Entering the intricate, multidisciplinary field of architecture takes grit. However, with the right application-based education, passion is sufficient. Just ask students at the Southern California Institute of Architecture (SCI-Arc). Here, teaching practices are innovated regularly to ensure students succeed in both an institutional setting and professional practice.
Every SCI-Arc graduate is ready to add value to organisations of all sorts — each with a rough or clear idea of how they will change the world. Another thing they have in common? Endless gratitude to SCI-Arc’s pedagogy for transforming them into the architectural experts they’ve always wanted to be.
As Graduate Programmes Chair, Elena Manferdini plays a crucial role in their development. And while she now has many awards to her name, she can still remember what it felt like to walk in the shoes of the students she now nurtures. She left Italy 23 years ago to discover an even mix of architectural and academic excellence in Los Angeles, California. Just five years later, she began her role as an educator at SCI-Arc.
Over the years, she’s witnessed rapid-fire shifts in the field. The way the institute has adapted to each is the reason why she’s stayed and will continue to do so for as long as she can.
“Digital tools have completely invaded the field of architecture,” she explains. “It has completely changed the mindset of students and how they approach creation. Here, we are staying prepared by bending, embracing, and remaining at the forefront of technological advancement to actually shape how these tools will be used by tomorrow’s architects.”
Convenience isn’t the only thing these shifts bring. As our world digitally progresses; equity, inclusion and sustainability are becoming increasingly topical subjects that cannot be ignored. Hence why active engagement with the world at large is heavily emphasised in SCI-Arc’s pedagogy. “Our students are an investment for the future,” Manferdini says. “As a school, we take all the issues we need to be a part of very seriously.”
Hundreds of learners from over 46 different countries are currently in Los Angeles –– a city Manferdini describes as “a generous place for architects” –– learning all about how they can make a difference. While the city is certainly packed with architectural inspiration and known for being a creative cultural hub, it is also filled with areas –– such as downtown –– where SCI-Arc students are welcomed to make a change. Many already have.
“For instance, students have addressed homelessness in collaboration with the mayor of Los Angeles; they’ve been exposed to social housing challenges –– which has been a major issue in the city; and they’ve also designed, handled permits, and built homes for Habitat for Humanity,” says Manferdini. “So there are many opportunities in our curricula for students to go beyond the walls of academia.”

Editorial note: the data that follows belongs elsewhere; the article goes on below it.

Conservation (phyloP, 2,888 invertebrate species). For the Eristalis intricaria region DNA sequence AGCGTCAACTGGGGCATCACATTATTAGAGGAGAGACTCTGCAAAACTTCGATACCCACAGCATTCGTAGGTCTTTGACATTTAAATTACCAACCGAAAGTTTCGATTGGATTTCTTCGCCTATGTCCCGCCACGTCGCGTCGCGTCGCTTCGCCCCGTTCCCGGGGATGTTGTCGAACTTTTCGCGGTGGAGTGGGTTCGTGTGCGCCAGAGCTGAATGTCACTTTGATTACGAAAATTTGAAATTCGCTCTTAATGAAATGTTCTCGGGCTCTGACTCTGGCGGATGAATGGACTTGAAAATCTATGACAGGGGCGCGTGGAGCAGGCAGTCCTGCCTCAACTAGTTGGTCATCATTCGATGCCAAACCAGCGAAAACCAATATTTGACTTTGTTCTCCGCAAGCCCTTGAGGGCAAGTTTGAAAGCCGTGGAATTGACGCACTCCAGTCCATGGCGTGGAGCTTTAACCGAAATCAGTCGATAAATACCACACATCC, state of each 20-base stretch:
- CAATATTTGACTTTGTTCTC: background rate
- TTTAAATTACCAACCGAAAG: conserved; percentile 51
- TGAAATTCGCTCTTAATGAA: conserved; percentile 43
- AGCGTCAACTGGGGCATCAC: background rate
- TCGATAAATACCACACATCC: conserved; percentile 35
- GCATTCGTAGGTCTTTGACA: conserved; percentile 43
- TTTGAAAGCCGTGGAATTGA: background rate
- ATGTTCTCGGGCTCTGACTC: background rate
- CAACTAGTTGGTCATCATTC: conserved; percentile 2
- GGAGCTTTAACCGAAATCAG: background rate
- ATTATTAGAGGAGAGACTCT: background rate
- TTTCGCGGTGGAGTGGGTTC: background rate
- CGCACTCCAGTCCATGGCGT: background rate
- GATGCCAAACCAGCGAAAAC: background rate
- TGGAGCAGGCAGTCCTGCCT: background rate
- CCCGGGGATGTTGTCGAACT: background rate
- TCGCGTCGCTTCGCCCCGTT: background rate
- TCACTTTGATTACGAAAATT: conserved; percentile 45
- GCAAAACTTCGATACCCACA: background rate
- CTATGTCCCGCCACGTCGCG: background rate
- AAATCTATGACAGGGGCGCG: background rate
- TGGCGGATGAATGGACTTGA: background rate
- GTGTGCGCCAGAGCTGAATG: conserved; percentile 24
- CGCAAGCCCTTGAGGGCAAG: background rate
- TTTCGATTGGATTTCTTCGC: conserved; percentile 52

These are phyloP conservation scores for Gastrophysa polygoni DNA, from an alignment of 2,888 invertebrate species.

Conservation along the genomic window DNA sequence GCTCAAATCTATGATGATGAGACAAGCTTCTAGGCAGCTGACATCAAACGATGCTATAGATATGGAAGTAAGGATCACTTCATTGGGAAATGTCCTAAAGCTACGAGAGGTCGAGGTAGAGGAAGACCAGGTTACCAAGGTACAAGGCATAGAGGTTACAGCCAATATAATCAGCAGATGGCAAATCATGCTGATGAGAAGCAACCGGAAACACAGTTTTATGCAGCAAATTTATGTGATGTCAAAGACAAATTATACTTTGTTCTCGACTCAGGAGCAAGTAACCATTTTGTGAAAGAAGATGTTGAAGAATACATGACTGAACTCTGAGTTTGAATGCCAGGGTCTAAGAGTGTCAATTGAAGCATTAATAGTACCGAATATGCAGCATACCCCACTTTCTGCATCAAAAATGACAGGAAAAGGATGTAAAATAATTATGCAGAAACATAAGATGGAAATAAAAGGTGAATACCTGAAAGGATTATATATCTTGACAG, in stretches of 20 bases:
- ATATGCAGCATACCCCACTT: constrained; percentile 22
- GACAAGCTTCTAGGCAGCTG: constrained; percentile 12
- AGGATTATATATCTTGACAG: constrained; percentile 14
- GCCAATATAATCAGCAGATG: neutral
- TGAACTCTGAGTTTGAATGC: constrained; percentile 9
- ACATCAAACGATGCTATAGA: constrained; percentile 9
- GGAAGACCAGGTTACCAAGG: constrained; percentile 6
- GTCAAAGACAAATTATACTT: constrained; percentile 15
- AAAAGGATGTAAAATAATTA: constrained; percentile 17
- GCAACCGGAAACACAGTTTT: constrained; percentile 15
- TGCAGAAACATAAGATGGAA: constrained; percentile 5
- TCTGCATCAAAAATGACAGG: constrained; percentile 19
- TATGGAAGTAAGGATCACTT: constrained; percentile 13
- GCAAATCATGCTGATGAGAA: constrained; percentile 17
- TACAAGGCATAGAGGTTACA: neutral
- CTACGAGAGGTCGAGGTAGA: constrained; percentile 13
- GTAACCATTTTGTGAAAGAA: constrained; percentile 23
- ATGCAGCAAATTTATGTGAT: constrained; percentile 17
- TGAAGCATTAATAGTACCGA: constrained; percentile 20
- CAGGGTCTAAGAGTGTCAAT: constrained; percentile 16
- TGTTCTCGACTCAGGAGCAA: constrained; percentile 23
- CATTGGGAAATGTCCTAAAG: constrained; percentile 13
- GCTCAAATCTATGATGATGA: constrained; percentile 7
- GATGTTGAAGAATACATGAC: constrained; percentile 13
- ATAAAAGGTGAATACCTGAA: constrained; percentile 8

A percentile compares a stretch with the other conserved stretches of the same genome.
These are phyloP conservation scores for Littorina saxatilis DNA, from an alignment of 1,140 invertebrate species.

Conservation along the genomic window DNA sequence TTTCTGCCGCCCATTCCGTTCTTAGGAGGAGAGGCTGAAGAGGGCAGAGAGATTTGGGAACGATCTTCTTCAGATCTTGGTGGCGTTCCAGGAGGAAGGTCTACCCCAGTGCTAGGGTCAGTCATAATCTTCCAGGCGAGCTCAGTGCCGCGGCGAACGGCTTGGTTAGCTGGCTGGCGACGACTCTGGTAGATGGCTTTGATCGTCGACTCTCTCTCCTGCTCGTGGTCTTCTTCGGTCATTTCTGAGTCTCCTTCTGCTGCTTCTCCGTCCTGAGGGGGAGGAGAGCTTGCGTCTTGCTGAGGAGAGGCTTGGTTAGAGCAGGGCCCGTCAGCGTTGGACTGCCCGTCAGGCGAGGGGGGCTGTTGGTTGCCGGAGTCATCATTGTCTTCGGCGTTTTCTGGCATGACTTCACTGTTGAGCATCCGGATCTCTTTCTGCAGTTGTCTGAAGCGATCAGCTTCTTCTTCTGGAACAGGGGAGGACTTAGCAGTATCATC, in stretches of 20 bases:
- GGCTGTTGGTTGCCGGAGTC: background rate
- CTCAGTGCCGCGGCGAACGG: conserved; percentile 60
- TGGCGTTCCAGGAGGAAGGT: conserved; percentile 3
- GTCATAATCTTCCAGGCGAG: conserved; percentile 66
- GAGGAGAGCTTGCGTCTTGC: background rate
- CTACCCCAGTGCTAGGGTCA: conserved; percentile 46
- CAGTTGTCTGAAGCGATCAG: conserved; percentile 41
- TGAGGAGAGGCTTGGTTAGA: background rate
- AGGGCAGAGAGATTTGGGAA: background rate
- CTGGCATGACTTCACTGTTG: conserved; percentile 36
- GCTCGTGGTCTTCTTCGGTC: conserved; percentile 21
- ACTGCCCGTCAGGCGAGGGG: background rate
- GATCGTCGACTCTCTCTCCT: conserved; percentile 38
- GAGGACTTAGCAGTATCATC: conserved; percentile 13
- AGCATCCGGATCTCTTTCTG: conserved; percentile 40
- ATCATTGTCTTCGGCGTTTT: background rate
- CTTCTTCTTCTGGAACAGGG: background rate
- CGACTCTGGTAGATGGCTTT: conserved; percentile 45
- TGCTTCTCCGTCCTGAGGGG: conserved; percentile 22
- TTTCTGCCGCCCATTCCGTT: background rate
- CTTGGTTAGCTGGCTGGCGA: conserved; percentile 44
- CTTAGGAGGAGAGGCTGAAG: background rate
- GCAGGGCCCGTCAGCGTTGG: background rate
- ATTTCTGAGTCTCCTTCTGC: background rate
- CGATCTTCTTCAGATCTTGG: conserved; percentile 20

The emphasis on equity translates into accessibility for students as well. Over the years SCI-Arc has only added to its financial support offerings. The full list can be found here. Each was set in place to further improve the inclusivity of the school while ensuring every architectural aspirant gets the support they deserve.
The institution has also improved processes in moving quickly and staying ahead of the field’s developments. Each discovery is immediately adapted into existing curricula. SCI-Arc’s reputation as one of the few –– and definitely the most dynamic –– architectural universities in the US gives it the freedom to collaborate with various informative stakeholders. “It’s a great advantage,” Manferdini says.
SCI-Arc faculty members unpack just as much industry insights during classroom or studio lessons. After all, a majority of them are field-leading practitioners themselves. In 2004, Manferdini founded Atelier Manferdini in Venice, CA where she maintains her role as principal.
“Anybody I hire in my office comes from SCI-Arc,” she enthuses. “From interns to young designers to midlife designers –– everybody in my office has been trained by me in a SCI-Arc classroom or studio.”
Others go on to achieve outstanding outcomes on their own terms. For example, when asked to share one of her favourite student success stories, the first that comes to Manferdini’s mind is Liz and Kyle Von Hasseln’s.
As students, they joined a robotics and 3D printing studio, hoping to apply the technology to industrial and product design for their thesis (which eventually won the 2012 Gehry Prize). Then, they opted to try making a cake topping in white, crystalline sugar.
The result? The formation of The Sugar Lab, which designs and 3D prints edible, “bespoke confections” in sugar, sweet and sour candy, and milk chocolate. It may sound simple but their confections are truly abstract geometric designs. Printing company 3D systems knew this when they acquired The Sugar Lab and kept the Von Hasseln’s on as creative directors. “They made a killing,” Manferdini shares with pride.
“Other students are now faculty, chairs, or deans at other universities. Some develop their own businesses. The rest can be found in some of the best design offices in the world.”
Interested in throwing yourself into the mix? Two pathways serve as golden tickets into the collective SCI-Arc graduate-level experience: The M.Arch 1 and M.Arch 2 –– both of which are accredited by the National Architectural Accrediting Board (NAAB), allowing graduates to pursue architectural licensure for professional practice.
To take your pick and learn more about the dynamic architectural institution that is SCI-Arc, click here.